A rare and progressive form of multiple sclerosis is called Balo Disease. Although occurrences of it in children have also been described, it typically first manifests in adults. While multiple sclerosis normally waxes and wanes, Balo Disease is distinct in that it frequently progresses quickly. Headache, seizures, progressive paralysis, uncontrollable muscle contractions, and cognitive decline are possible symptoms.
A rare condition known as Baló’s concentric sclerosis (BCS) is frequently regarded as a form of multiple sclerosis. (MS). Its relationship to MS, however, is still unclear and debatable. Balo’s disease is a demyelinating (injury to the nerve sheath) illness in which the myelin (the fatty covering of the nerve fibers) is destroyed. It is distinguished by a severe clinical course that progresses quickly and by unique modifications to the nervous system. Large tumor-like plaques, or lesions, are frequently discovered to disrupt the nerve sheath.
According to studies, autoimmune elements might contribute to its emergence. Autoimmune disorders and inflammation occur when the body’s defenses against “exotic” organisms that invade begin targeting healthy tissue for unknown reasons. (swelling). Males and females are equally affected by Balo’s disease, which appears to be most prevalent in Asians and Filipinos. Balo’s illness typically strikes adults, however, there have been cases documented in children as well.
The origins of pathology and the circumstances surrounding its occurrence have not yet been fully understood by science and modern medicine. It is assumed that multiple factors contribute to the development of the rare disease and that a hereditary predisposition plays a significant role.
- Infectious and viral illnesses, including ARVI, which might mark the commencement of degenerative processes, are the primary medical indicators for the onset of the development of Balo’s disease.
- Additionally, it was discovered in the investigations that neurotropic viruses, which have the ability to kill brain neurons, play a significant role in the beginning and progression of pathology.
- Researchers observed that patients with this condition created ring-shaped damaged areas with preserved nerve fibers when they examined the shape and structure of the brains of those who were affected.
- Observations show that some oligodendrocytes, which are brain cells, deteriorate and finally die.
- Balo’s illness begins and progresses very differently from regular sclerosis or other types of multiple sclerosis. The processes that degrade white matter provide the foundation of the rare disease’s progression. The pathways in the brain that cause white matter injury and the development of annular areas remain unknown to modern medicine. Some experts on this condition argue that loss of oxygen is the primary factor affecting schooling; nevertheless, it is still unclear how and why this occurs.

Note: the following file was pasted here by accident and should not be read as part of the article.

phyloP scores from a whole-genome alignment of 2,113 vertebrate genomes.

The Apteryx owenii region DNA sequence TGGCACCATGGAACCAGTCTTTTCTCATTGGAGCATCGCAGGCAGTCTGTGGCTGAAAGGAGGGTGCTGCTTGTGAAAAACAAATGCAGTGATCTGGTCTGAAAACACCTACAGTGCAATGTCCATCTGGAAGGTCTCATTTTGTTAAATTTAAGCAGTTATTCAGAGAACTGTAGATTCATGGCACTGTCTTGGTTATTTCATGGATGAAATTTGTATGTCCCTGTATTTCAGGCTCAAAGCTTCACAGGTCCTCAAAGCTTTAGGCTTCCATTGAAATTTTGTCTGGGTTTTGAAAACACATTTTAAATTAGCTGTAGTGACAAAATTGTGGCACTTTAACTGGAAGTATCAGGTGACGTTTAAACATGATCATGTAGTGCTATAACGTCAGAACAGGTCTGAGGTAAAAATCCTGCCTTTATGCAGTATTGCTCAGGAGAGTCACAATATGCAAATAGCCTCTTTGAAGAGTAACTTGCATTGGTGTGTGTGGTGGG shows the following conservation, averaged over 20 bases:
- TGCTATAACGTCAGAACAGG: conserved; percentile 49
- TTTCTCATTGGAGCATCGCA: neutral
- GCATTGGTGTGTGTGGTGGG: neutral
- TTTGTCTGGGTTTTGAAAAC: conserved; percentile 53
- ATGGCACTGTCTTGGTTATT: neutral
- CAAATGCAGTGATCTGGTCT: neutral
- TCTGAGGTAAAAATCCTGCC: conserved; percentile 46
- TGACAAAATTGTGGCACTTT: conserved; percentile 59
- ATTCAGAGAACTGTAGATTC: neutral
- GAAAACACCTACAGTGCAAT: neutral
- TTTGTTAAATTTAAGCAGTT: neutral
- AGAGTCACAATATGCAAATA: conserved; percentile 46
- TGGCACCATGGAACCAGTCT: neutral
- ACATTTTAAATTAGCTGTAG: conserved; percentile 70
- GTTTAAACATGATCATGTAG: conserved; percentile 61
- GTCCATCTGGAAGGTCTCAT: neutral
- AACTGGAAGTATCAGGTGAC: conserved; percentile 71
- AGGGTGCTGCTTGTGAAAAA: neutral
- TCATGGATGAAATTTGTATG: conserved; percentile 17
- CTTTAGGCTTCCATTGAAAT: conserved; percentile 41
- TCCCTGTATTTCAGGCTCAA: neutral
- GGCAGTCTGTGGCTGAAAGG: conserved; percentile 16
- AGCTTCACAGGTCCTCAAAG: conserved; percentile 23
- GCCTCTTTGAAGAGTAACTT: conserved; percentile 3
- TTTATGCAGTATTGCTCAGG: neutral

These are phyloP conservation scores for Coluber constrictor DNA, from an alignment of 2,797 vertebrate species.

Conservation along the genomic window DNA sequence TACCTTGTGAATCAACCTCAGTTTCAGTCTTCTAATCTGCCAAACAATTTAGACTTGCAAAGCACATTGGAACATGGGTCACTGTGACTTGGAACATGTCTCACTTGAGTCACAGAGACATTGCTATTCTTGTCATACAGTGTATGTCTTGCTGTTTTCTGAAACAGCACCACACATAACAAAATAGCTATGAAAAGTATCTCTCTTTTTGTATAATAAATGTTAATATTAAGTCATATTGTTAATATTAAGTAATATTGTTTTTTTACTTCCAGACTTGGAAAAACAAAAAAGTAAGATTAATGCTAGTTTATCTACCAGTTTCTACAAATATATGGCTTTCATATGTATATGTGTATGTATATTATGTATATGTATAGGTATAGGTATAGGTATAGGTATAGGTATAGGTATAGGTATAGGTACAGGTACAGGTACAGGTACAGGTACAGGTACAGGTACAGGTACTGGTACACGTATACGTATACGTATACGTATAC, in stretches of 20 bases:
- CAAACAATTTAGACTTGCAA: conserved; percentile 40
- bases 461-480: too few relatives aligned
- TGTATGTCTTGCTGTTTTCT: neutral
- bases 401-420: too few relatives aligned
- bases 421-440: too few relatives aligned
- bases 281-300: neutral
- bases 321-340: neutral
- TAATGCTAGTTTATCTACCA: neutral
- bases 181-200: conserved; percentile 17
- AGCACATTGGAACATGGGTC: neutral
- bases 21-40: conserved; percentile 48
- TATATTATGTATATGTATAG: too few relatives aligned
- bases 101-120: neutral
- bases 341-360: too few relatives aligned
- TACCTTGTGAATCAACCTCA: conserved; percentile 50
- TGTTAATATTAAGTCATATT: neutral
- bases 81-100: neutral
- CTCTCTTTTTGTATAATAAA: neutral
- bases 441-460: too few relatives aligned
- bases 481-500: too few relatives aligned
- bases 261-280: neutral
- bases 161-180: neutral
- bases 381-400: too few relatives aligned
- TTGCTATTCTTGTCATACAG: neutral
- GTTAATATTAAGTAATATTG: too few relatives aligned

Balo disease signs are comparable to MS symptoms. These may consist of:
- Aphasia—speaking difficulties.
- difficulty focusing or understanding others.
- Changes in behavior.
- Weakness, spasms, and pain in the muscles.
- Inertia over time.
It’s advisable to see a specialist who specializes in issues with the brain and nervous system because Balo’s disease is quite uncommon. (a neurologist). Additionally, they will examine your physical condition to see how well you move and whether any muscles are weaker than others. Additionally, they’ll assess your speaking and memory skills. In order to look for lesions, they’ll arrange an MRI scan of your brain and spinal cord. that creates precise images of the inside of your body using strong magnets and radio waves. In order to rule out an infection, your doctor may also order blood tests or collect a small sample of spinal fluid from your lower back for analysis.
Your doctor may occasionally advise an evoked potential (EP) test. A technician will apply tiny patches to your scalp that are wired to a device that gauges your brain activity. The next step is to have you observe, hear, or feel specific stimuli (such as light patterns, a string of clicks, or brief electrical bursts) to see how your brain reacts to them.
Baló disease is one of several viral illnesses for which homeopathy is a successful treatment. Several anti-viral medications with common indications are particularly suitable for this situation. Unless it is severe and pervasive, this issue is typically self-limiting and does not require medical attention.
It must be kept in mind that the medications must be chosen based on the unique symptoms of the patient, not on the assumption that they would work for all individuals equally. Thuja occidentalis, Dulcamara, silica, Natrum muriaticum, Rhus Toxicodendron, Causticum, nitric acid, and other medications are examples.
The principle of treating “like with like” informs the practice of homeopathy, an alternative medicine. Homeopathy is said to encourage the body’s natural healing responses to sickness by giving patients drugs that mimic their illnesses’ symptoms in healthy people.
There is no solid proof that homeopathy works to treat any of these or other medical disorders. Homeopathy, according to some practitioners, can help prevent infections like Baló disease. There is no proof for this, and there is no mechanism for homeopathy to prevent diseases that makes sense from a scientific standpoint.